Wildlife as Recreation - National Survey Of Fishing, Hunting, And Wildlife-associated Recreation
figure million watching percent
Americans have a rich tradition of enjoying nature. In fact, several of the country's most popular recreational activities involve wildlife and wild places. As part of its effort to conserve species and natural habitats, the U.S. Fish and Wildlife Service publishes a periodic report on how Americans use these natural resources. The data come from interviews conducted by the U.S. Bureau of the Census. The most recent report is the 2001 National Survey of Fishing, Hunting, and Wildlife-Associated Recreation, published in October 2002. In this survey, the Fish and Wildlife Service found that over 80 million Americans over the age of 16—39 percent of the population—participated in some form of wildlife-related activity in 2001. They spent a total of $108 billion on those activities—about 1.1 percent of the nation's Gross Domestic Product. (See Figure 11.1.)
During 2001, 34 million people in the United States fished, 13 million hunted, and over 66 million enjoyed some form of wildlife-watching recreation, including photography and feeding or observing animals. Many participants in one of these wildlife-related activities engaged in the others as well. The prevalence of wildlife-watching from 1980–2001 is shown in Figure 11.2.
Wildlife watching attracted over 66 million Americans in 2001, 31 percent of the total population. (See Figure 11.3.) These included residential participants who took a special interest in wildlife near their homes (62.9 million) as well as nonresidential participants who went on a trip the primary purpose of which was wildlife-watching (21.8 million).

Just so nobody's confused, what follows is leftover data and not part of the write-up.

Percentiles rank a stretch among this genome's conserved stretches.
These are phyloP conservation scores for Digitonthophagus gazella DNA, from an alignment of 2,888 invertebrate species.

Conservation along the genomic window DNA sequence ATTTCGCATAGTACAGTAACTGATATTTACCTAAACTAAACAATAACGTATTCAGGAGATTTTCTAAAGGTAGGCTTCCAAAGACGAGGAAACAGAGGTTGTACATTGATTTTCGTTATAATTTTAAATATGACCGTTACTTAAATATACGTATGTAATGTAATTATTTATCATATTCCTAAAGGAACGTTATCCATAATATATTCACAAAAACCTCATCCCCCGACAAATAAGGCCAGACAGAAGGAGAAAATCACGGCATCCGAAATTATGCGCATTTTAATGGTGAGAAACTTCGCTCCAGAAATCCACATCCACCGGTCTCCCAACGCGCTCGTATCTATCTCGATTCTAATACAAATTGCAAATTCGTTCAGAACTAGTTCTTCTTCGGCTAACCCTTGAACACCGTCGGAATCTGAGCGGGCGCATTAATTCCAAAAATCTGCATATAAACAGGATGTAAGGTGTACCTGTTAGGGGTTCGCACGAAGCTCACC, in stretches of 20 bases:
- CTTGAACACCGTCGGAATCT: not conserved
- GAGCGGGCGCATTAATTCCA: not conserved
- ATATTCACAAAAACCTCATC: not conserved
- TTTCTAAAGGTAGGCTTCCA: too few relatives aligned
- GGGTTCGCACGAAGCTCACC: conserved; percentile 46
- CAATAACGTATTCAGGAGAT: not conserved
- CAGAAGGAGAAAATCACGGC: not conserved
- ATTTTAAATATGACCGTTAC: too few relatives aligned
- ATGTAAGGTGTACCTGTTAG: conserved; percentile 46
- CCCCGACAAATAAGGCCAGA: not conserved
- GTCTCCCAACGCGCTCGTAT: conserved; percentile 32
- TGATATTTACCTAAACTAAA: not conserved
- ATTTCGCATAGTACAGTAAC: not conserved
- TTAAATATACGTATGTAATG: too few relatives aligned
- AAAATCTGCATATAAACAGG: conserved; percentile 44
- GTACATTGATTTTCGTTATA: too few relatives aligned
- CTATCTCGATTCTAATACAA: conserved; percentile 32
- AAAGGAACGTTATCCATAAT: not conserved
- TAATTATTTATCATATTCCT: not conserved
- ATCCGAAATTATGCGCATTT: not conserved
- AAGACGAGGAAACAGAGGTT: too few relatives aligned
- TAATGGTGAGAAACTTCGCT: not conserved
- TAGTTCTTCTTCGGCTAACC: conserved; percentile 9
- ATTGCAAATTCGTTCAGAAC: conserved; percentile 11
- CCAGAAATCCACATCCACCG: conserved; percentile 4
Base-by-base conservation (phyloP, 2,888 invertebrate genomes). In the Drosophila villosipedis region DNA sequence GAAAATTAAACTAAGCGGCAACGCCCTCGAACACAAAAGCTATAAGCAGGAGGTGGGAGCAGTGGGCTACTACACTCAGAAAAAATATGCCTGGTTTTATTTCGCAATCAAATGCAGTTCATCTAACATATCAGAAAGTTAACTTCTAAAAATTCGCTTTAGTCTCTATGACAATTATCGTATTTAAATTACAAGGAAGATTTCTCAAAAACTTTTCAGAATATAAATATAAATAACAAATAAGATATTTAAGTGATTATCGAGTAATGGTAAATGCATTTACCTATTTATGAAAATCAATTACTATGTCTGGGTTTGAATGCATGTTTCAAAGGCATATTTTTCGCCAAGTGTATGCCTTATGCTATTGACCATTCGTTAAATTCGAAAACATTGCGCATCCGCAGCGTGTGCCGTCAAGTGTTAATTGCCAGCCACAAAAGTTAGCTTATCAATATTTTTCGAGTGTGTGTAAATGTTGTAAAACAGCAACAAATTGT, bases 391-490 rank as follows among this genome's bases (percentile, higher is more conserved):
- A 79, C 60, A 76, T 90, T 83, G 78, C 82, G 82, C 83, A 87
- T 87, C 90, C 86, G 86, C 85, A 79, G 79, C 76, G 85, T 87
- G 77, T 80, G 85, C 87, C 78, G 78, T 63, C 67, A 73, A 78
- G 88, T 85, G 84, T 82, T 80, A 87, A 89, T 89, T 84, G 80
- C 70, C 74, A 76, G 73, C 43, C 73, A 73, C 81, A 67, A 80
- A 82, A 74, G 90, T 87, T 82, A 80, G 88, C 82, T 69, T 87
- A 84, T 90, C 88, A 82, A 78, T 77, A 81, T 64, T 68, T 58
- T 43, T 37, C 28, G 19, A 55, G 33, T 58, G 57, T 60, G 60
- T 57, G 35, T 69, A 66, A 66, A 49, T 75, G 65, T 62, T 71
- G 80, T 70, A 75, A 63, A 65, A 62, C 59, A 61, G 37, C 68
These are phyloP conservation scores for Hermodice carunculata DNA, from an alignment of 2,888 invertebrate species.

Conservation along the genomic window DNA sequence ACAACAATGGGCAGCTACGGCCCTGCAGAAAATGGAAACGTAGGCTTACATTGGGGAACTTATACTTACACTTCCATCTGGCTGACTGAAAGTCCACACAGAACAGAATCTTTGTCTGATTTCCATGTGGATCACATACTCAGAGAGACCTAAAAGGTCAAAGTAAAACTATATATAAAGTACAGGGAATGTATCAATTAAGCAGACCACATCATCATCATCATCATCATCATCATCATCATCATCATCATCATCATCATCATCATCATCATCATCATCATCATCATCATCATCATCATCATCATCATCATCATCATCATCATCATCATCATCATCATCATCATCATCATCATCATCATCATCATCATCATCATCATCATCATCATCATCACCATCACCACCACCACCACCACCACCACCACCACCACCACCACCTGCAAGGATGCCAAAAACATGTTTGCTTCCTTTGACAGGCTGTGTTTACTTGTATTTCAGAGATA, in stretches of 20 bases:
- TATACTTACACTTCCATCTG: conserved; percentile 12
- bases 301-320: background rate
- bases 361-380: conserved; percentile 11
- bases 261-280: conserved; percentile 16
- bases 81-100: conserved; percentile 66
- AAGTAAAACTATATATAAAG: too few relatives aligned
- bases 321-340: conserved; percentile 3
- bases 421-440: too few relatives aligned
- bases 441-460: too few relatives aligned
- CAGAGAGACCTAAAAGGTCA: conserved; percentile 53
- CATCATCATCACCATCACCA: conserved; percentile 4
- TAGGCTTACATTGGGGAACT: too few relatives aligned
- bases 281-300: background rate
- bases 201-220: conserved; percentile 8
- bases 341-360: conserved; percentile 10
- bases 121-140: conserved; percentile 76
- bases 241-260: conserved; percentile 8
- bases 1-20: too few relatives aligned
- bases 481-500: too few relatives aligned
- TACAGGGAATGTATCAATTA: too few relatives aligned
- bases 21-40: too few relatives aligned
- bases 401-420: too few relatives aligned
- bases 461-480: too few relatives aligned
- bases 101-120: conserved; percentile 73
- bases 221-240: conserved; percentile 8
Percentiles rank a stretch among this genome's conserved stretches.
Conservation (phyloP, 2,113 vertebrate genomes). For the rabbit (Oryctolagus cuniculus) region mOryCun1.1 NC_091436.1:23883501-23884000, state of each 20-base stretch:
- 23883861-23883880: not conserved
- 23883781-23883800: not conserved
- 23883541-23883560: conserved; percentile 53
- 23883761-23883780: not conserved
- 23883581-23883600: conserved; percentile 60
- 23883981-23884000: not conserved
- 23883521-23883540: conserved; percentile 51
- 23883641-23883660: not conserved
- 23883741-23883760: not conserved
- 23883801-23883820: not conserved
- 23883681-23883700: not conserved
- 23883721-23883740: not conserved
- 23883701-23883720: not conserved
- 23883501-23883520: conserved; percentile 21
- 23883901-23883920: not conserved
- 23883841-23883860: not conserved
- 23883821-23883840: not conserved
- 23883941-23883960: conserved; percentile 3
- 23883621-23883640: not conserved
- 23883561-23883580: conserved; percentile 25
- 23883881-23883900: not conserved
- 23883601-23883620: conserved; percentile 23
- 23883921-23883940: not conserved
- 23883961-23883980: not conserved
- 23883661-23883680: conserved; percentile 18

Figure 11.4 shows the percent of total residential participants by wildlife-watching activity. The largest number participated by feeding wild birds or observing wildlife. As shown in Figure 11.5, a large majority of residential wildlife observers were interested in birds—96 percent. However, other animal groups, such as mammals, insects and spiders, reptiles and amphibians, and fish, also drew wildlife-watchers. People from non-metropolitan areas, or small metropolitan areas, were most likely to engage in residential wildlife watching. (See Figure 11.6.) Figure 11.7 shows the age breakdown of residential wildlife-watchers.
Nonresidential participants who observed, fed, or photographed wildlife showed particular interest in birds and land mammals. However, fish and marine mammals (including whales) were also well-represented. (See Figure 11.8 and Table 11.1.) Approximately 83 percent of all non-residential wildlife observers observed wildlife in their state of residence. About 30 percent traveled to other states to engage in wildlife-watching activity. Figure 11.9 shows the types of sites visited by nonresidential wildlife observers. Woodlands were the most popular, followed by lake or streamsides, open fields, brush-covered areas, and wetlands.
Table 11.2 focuses on the activities of birdwatchers. There were almost 46 million birdwatchers in 2001. Of these, over 40 million observed birds around the home, and over 18 million traveled to birdwatch.